@DVK I know you'd prefer moderators never use their power, but that's never how this site was run nor will be run. I didn't run across this question and just delete it on my own anyway. I was notified in chat that this post seemed to be up to something, read over their questions and agreed with the person who brought the issue to me that it was offensive. Behold, the community deciding!
    – user1027
    Jul 10, 2012 at 14:26
  • 2
    @DVK 1 person brought it to me, I noticed the issue, mentioned in chat, and a few others agreed with my analysis. If you found something offensive, and I concurred, of course I'd close/delete it. Do you believe we purely handle flags on personal grounds? In addition, I don't know if your calculator is broken, or if you don't think (users XOR mods) are people, but that last comment makes it clear were 2 people who found it offensive.
    – user1027
    Jul 10, 2012 at 15:25
  • 2
    @DVK Beofett uses that rationale, I just use 'offensive things should be removed' as a rationale.
    – user1027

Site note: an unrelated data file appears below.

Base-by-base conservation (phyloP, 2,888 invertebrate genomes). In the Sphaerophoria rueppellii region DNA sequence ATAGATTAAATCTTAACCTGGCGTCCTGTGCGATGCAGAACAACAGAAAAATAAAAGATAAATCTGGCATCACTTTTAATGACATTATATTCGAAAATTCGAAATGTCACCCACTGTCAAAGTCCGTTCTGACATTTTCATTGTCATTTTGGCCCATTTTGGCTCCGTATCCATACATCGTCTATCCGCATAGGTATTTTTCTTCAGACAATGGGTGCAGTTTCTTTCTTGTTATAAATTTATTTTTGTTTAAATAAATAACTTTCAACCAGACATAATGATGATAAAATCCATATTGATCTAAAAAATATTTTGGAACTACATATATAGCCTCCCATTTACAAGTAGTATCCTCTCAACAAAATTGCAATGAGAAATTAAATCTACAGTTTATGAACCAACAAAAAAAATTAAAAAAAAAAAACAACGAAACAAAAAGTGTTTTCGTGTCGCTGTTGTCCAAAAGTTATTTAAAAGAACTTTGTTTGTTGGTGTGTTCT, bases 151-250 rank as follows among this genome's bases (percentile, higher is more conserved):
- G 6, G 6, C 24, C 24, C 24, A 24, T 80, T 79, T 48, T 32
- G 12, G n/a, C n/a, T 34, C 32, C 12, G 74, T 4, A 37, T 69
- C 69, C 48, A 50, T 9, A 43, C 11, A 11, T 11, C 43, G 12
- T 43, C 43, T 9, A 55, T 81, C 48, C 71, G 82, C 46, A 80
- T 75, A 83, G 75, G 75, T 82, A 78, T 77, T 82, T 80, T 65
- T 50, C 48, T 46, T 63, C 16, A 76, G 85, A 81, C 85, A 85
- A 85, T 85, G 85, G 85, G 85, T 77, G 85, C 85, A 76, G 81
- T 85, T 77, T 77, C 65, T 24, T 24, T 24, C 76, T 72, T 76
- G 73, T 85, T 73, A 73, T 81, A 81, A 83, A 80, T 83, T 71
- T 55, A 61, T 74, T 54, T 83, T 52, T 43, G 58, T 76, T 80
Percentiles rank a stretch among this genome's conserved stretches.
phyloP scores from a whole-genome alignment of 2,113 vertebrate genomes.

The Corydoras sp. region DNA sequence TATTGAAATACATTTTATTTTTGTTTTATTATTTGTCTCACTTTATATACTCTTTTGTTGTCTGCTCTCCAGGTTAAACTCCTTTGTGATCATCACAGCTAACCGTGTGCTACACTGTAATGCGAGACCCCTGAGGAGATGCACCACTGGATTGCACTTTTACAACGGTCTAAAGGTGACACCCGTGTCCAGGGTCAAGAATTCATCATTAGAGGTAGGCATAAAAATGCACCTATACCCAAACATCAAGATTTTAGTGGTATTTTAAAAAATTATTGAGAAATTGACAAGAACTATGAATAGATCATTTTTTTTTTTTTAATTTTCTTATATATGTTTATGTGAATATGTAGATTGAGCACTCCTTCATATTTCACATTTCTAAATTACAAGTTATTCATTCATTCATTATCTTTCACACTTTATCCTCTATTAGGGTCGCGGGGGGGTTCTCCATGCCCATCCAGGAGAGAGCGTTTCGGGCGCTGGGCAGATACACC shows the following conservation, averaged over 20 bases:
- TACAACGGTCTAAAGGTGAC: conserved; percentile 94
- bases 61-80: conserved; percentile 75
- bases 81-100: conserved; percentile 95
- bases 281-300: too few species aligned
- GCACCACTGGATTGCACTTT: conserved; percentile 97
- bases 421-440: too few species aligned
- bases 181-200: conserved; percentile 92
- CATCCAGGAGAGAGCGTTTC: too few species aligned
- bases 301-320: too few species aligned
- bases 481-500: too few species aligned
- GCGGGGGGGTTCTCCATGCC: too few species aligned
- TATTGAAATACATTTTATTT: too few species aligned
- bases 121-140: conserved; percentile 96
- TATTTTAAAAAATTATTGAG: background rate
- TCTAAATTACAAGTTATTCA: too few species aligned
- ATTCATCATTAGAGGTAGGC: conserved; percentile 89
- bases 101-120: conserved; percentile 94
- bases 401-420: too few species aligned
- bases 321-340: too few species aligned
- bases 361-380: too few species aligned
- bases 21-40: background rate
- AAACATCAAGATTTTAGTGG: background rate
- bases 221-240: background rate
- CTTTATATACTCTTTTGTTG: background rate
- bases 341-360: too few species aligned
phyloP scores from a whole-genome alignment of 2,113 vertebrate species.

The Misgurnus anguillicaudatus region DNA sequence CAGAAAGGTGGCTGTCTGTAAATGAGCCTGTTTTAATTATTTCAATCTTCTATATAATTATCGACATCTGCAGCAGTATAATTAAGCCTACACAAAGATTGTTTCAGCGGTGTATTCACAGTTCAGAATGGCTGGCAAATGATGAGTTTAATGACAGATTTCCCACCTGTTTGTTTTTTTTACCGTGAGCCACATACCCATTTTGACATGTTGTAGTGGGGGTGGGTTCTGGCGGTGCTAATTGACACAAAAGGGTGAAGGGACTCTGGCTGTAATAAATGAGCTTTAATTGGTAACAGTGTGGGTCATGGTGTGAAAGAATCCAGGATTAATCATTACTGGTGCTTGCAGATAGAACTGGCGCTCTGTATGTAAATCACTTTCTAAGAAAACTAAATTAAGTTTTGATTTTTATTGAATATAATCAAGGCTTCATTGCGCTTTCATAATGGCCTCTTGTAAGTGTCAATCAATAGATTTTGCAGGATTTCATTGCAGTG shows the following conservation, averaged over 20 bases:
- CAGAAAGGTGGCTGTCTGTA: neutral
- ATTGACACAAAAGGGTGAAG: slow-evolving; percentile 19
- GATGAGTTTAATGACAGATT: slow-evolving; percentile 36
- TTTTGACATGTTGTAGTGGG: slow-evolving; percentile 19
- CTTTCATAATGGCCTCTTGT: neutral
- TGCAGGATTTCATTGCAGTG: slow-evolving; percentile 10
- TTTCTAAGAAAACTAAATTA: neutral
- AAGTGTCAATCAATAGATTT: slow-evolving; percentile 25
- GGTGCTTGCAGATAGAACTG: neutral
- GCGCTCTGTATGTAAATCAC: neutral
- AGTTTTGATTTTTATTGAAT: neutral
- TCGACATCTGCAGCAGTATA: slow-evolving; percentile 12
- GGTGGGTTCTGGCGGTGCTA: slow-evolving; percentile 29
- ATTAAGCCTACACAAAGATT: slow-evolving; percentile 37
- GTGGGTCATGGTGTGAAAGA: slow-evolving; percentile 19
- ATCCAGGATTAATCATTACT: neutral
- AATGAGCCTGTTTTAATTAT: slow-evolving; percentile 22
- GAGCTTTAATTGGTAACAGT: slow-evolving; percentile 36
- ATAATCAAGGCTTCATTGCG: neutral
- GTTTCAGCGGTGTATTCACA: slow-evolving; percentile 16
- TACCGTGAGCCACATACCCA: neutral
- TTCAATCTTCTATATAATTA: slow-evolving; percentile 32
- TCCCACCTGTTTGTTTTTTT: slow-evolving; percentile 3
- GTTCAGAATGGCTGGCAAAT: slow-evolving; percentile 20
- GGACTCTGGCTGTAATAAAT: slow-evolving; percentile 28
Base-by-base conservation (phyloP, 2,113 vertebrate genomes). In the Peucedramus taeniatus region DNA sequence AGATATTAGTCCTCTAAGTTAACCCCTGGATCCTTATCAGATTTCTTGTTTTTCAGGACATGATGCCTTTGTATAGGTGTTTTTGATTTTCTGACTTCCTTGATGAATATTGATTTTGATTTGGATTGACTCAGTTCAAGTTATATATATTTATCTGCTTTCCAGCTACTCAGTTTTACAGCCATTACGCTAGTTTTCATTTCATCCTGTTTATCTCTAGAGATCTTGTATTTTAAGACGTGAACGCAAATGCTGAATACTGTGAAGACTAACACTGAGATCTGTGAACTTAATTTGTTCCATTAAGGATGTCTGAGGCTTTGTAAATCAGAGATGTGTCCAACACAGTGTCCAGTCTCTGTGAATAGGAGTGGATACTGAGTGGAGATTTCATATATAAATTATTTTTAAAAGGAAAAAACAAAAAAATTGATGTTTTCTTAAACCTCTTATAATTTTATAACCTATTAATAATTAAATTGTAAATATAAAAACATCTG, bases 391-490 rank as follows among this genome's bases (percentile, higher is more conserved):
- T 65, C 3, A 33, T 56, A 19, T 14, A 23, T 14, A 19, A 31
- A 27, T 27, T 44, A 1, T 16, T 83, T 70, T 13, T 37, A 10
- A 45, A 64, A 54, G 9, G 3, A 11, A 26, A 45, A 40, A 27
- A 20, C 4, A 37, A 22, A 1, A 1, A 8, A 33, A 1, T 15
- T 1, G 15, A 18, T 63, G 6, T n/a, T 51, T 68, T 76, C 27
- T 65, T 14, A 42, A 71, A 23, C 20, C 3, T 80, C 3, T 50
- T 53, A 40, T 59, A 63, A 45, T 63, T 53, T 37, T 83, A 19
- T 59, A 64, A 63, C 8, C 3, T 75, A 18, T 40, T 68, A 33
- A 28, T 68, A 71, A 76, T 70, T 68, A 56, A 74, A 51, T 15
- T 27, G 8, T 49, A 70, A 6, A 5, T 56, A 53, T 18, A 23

Jul 10, 2012 at 16:20

I can't see the Stargate question, but both of the other 2 questions that are being discussed here strike me as really bad questions:

The comments about Storm could apply to pretty much any member of the X-Men - they're pretty much all outcasts and have trouble fitting in to the team somewhere along the way. Being able to control the weather strikes me as being a more unusual power than optic blasts, amazing agility, wings, and many others.

The question about Worf is covered extensively in the show - his background, how he was raised by humans, went to the Academy, etc. The whole question is loaded with false assumptions and deserved to be closed.

I don't see either of these as being racist on their own. In particular, I've never thought of Worf as being "black" and it's always a bit of surprise to see Michael Dorn in another movie or show (e.g. on Castle). I just think of Klingons as being swarthy and he's just a typical Klingon.